Ronnie O’Sullivan realised how much he missed snooker when admitting to himself he would rather lose 10-0 in today’s opening match of the Betfair World Championship than never again pick up a cue in anger.
The 37-year-old reigning world champion has been in self-imposed exile since collecting his fourth world title at the Crucible 12 months ago.
The famous Sheffield theatre has seen much drama over the years, but few to raise the cheers which will greet O’Sullivan this morning when he steps from behind the curtains for his first-round match against Scotland’s Marcus Campbell.
“I see this as the start of a bigger picture,” said O’Sullivan. “Three or four months ago I was sitting there and I thought I’d take getting beat 10-0 in Sheffield just to be back playing, rather than not doing anything.
“I was a bit bored just going out for lunches and chilling out. Getting back to playing, whether I win or lose, shows just how much it is a part of my life.
“Just to play is better than not playing.
“I don’t know how difficult it will be. I usually just get on with it. The only pressure I put on myself is the pressure to win and succeed. I’m used to being written off and coming back. I am up for it. I love the challenge, I know what I’m capable of.
“I know how good I am. I hope a few people do write me off because that’ll make me stronger.”
After being out of the game for a year, O’Sullivan is not worried about the prospect of embarrassing himself upon his return to the Crucible, the scene of so many of his greatest moments.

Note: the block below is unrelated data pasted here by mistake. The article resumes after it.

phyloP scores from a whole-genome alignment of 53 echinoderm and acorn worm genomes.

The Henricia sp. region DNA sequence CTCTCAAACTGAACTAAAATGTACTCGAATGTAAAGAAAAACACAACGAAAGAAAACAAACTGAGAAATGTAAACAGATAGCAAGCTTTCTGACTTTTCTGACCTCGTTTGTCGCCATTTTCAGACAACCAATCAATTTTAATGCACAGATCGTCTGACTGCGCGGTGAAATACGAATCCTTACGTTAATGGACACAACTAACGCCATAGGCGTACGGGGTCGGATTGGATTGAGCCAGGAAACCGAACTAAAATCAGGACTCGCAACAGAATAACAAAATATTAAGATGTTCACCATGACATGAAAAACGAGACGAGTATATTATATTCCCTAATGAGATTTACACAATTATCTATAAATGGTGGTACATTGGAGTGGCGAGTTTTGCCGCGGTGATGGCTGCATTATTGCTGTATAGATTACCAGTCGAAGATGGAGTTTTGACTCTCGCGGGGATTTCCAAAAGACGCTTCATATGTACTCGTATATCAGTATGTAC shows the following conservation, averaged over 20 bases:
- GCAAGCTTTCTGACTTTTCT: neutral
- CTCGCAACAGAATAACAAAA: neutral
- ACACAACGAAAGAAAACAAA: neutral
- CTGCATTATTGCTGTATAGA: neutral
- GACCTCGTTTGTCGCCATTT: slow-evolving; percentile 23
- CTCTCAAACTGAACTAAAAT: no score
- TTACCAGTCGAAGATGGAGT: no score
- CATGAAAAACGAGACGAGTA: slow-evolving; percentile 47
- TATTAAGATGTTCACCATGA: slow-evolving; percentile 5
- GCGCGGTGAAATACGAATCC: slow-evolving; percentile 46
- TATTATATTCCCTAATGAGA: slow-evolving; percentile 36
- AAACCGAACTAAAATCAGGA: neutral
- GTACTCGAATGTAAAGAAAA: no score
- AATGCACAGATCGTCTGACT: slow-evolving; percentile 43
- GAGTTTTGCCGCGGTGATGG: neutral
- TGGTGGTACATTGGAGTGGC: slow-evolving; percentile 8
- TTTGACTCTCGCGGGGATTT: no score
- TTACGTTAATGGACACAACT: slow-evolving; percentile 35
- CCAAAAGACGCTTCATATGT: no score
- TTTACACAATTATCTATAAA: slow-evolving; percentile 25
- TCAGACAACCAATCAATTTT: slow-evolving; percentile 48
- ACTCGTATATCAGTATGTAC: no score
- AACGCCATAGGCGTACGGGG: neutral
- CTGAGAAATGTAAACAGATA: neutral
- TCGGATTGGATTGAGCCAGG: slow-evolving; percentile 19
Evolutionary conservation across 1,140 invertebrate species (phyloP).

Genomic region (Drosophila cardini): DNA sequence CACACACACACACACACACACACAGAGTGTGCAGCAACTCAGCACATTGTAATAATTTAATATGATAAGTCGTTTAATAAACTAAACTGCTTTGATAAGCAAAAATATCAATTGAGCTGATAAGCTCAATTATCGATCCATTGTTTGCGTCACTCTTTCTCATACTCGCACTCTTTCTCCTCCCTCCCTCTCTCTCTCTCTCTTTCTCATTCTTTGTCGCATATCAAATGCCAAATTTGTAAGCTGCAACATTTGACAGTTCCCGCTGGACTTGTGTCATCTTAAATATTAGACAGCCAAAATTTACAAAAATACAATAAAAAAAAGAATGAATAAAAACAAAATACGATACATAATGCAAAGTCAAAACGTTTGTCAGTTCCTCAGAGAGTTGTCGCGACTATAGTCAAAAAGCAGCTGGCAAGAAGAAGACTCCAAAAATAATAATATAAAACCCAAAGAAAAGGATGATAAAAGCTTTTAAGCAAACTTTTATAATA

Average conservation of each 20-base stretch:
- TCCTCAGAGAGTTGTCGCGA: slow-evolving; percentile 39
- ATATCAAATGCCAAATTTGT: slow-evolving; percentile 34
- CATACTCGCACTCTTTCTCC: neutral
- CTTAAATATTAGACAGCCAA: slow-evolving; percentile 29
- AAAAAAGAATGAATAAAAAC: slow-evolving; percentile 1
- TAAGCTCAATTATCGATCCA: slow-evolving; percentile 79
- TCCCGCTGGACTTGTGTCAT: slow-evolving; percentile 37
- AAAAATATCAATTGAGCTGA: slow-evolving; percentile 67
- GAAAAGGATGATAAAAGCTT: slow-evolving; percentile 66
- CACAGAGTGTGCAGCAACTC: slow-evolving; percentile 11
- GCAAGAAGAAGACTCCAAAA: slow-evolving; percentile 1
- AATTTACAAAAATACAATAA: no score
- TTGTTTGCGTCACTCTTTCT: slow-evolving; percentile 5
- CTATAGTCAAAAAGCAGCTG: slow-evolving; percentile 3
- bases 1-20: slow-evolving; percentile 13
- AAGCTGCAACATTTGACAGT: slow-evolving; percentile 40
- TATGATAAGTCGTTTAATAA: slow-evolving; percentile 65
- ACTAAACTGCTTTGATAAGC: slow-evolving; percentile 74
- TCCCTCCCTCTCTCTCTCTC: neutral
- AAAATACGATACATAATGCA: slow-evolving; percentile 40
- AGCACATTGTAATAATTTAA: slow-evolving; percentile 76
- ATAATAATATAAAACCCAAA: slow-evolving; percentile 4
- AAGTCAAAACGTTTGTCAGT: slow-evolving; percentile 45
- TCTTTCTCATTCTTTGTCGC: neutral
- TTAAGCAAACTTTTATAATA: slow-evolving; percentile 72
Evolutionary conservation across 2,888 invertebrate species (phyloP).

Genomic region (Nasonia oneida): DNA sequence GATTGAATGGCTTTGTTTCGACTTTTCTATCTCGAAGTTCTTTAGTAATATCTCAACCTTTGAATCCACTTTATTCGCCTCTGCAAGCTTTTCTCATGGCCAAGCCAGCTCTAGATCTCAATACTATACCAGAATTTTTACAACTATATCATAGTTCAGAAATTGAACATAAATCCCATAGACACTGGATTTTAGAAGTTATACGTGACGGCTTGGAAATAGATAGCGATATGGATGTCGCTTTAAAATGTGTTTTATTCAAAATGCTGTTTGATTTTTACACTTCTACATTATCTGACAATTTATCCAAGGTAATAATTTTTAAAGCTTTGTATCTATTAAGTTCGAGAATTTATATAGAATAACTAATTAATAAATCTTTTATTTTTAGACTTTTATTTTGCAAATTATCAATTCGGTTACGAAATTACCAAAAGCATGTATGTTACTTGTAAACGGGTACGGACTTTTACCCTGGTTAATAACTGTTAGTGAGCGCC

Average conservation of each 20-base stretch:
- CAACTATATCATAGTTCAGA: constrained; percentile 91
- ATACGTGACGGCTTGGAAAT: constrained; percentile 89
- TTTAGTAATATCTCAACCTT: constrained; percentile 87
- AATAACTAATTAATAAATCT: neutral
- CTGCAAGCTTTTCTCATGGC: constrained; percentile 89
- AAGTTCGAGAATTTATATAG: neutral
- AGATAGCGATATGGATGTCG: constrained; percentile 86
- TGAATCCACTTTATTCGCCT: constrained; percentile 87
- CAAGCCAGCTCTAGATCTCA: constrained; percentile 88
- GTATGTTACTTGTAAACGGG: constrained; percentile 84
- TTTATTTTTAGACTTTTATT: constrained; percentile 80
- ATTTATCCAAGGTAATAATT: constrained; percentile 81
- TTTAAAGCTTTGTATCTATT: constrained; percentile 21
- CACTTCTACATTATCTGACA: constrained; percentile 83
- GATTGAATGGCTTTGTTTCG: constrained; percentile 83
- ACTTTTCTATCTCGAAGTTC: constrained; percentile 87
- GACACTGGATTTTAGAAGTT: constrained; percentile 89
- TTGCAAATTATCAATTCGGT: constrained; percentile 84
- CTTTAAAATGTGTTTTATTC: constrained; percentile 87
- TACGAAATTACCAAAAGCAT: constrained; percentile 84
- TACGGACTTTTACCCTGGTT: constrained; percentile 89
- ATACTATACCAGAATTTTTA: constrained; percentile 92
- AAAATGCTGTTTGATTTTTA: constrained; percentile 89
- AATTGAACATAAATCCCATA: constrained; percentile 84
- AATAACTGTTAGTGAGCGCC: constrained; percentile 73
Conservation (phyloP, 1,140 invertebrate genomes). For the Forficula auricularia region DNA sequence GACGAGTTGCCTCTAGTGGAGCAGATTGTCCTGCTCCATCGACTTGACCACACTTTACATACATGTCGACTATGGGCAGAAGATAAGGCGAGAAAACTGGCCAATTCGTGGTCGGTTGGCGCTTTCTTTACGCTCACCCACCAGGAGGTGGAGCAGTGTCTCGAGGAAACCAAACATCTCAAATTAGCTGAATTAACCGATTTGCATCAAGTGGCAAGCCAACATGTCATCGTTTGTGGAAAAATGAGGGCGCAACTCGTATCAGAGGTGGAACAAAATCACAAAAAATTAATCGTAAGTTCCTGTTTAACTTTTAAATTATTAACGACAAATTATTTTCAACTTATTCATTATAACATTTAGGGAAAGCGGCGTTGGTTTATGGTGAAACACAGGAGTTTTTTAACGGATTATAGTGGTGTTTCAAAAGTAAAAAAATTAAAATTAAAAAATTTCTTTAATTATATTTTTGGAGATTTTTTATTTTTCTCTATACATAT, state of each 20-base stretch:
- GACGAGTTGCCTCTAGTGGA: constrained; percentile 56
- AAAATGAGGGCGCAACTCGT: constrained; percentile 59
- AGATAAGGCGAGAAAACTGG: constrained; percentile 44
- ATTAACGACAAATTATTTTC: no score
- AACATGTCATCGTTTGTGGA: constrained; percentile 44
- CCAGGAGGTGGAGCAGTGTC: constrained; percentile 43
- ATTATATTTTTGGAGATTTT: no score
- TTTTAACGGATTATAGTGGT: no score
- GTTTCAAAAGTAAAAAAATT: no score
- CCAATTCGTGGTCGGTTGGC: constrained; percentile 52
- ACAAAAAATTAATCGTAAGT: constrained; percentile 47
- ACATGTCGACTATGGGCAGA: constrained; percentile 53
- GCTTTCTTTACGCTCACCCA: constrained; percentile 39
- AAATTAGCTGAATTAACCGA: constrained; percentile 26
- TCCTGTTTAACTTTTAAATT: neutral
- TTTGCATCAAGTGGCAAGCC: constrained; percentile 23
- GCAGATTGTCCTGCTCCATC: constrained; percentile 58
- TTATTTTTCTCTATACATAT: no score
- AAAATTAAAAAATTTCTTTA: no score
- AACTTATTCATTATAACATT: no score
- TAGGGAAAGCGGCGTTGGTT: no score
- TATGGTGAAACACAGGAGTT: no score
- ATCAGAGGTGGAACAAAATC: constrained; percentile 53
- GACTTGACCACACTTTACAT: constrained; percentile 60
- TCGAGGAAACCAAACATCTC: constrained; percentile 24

“I’ve embarrassed myself many times. I get used to that,” he said.
“I’ve been prepared and ready for major events before, gone out there and felt embarrassed by my performances. I am not worried about that.
“There is no pressure on me. The most important thing is to have an aim in my life.
“Snooker has always given me that. This is a chance to get a bit of routine in my life. I was so bored sometimes.
“I moaned about the pressures and not playing well, but I thought two or three months ago ‘I’d take that back like a shot now’, so hopefully I won’t be as hard on myself.
“Hopefully I will enjoy it more and enjoy playing, rather than putting myself under pressure in tournaments to succeed.”
O’Sullivan is not making any promises on how long his return to playing on the Tour will last. But he does believe if he can finally sort out long-running ‘personal issues’ that he can add to his crowded silverware cabinet.
Could his personal problems return to trouble him? “They possibly could,” he admitted. “That’s the reality of it. I can’t make any guarantees.
“All I know is that I have to make a start. I have tried to put everything on hold, get things resolved.
“Hopefully, they will be resolved. If they are not then I will re-address it and see if I am still capable of taking on a commitment of being a professional sportsman and play.
“As a professional sportsman you want your private life to be settled and that hasn’t been the case over the last three years.
“I had things to deal with in my personal life and that’s why I pulled out.
“I have not played on any match tables for a year, so I’m going into the unknown. I will embrace it, there is a bigger picture.
“I had two lean years for various reasons then I came back stronger. As long as my mind is okay I’m sure it will only be a matter of time before I get back into the winner’s enclosure.
“I need to make a return. I need to grow some shoulders, roll my sleeves up and have a go. I will give it my best and see what the outcome is.”
O’Sullivan – who is writing a book “to get my side of the story out there” – was a spectator at the Masters in January, the first public sign that he was missing a sport which had been his life from an early age.